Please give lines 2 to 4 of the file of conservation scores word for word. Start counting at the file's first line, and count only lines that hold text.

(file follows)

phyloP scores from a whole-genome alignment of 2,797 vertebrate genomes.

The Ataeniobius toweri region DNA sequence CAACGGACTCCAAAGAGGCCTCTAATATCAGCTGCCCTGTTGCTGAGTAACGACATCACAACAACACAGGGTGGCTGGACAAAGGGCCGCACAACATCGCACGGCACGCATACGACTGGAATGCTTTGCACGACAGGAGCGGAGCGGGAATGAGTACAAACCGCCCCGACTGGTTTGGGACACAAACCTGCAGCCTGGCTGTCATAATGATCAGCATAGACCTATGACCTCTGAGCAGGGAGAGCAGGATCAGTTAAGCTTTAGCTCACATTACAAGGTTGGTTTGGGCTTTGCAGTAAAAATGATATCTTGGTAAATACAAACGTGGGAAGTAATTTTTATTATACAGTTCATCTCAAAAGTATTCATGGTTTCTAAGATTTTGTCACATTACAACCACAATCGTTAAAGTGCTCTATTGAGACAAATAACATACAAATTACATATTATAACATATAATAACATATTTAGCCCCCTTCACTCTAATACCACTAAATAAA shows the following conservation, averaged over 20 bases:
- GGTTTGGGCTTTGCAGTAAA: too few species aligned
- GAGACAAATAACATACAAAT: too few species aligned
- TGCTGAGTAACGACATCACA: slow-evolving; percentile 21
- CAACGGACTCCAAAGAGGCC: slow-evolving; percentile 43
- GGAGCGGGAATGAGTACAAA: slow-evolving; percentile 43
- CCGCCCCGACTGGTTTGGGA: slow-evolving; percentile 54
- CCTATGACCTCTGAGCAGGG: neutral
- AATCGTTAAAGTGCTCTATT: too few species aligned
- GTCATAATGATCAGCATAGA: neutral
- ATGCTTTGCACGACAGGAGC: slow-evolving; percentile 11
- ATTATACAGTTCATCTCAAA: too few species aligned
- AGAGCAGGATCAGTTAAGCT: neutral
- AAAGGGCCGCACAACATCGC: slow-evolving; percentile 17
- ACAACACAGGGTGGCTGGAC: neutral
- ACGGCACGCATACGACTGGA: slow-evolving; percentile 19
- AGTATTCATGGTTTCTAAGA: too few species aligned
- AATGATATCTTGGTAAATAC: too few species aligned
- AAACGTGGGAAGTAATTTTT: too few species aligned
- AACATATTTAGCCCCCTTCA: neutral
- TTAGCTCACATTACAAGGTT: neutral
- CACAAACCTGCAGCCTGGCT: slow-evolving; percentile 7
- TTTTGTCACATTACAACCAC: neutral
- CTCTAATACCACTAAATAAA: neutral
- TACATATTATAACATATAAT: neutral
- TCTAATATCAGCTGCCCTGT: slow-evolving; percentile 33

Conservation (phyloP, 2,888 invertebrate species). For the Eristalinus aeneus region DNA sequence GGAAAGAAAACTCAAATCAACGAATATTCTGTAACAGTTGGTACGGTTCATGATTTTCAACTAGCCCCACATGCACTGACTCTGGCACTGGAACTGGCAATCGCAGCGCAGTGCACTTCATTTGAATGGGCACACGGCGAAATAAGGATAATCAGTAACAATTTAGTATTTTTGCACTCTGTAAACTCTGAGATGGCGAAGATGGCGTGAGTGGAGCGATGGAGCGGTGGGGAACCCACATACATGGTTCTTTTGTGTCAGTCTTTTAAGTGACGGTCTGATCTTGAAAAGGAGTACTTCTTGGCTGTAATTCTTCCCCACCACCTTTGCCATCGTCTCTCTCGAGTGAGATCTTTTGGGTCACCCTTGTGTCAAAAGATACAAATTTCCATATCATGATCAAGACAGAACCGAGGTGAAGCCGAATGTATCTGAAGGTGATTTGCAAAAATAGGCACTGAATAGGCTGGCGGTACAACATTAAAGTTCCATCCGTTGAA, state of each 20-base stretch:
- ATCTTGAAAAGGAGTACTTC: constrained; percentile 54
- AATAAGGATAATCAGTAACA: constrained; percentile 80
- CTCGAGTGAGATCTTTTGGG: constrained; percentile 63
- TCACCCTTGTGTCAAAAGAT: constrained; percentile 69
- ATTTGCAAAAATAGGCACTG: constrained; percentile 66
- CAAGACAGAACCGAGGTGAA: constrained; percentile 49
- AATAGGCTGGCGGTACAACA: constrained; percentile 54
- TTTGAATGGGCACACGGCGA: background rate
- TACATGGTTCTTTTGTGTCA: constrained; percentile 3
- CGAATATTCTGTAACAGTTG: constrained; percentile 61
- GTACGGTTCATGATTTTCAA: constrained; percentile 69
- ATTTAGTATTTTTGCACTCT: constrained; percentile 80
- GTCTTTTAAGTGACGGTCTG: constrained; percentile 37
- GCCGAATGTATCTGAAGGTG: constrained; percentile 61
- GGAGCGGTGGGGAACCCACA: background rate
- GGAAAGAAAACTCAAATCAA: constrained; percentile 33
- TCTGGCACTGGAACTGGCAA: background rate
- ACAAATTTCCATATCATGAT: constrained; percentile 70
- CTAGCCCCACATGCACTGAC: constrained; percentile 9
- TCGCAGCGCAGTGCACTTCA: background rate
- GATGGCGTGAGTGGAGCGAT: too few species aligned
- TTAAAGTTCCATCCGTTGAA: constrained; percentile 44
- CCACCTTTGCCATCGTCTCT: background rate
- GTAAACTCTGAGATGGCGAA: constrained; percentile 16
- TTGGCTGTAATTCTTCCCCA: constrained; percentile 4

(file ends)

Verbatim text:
The Ataeniobius toweri region DNA sequence CAACGGACTCCAAAGAGGCCTCTAATATCAGCTGCCCTGTTGCTGAGTAACGACATCACAACAACACAGGGTGGCTGGACAAAGGGCCGCACAACATCGCACGGCACGCATACGACTGGAATGCTTTGCACGACAGGAGCGGAGCGGGAATGAGTACAAACCGCCCCGACTGGTTTGGGACACAAACCTGCAGCCTGGCTGTCATAATGATCAGCATAGACCTATGACCTCTGAGCAGGGAGAGCAGGATCAGTTAAGCTTTAGCTCACATTACAAGGTTGGTTTGGGCTTTGCAGTAAAAATGATATCTTGGTAAATACAAACGTGGGAAGTAATTTTTATTATACAGTTCATCTCAAAAGTATTCATGGTTTCTAAGATTTTGTCACATTACAACCACAATCGTTAAAGTGCTCTATTGAGACAAATAACATACAAATTACATATTATAACATATAATAACATATTTAGCCCCCTTCACTCTAATACCACTAAATAAA shows the following conservation, averaged over 20 bases:
- GGTTTGGGCTTTGCAGTAAA: too few species aligned
- GAGACAAATAACATACAAAT: too few species aligned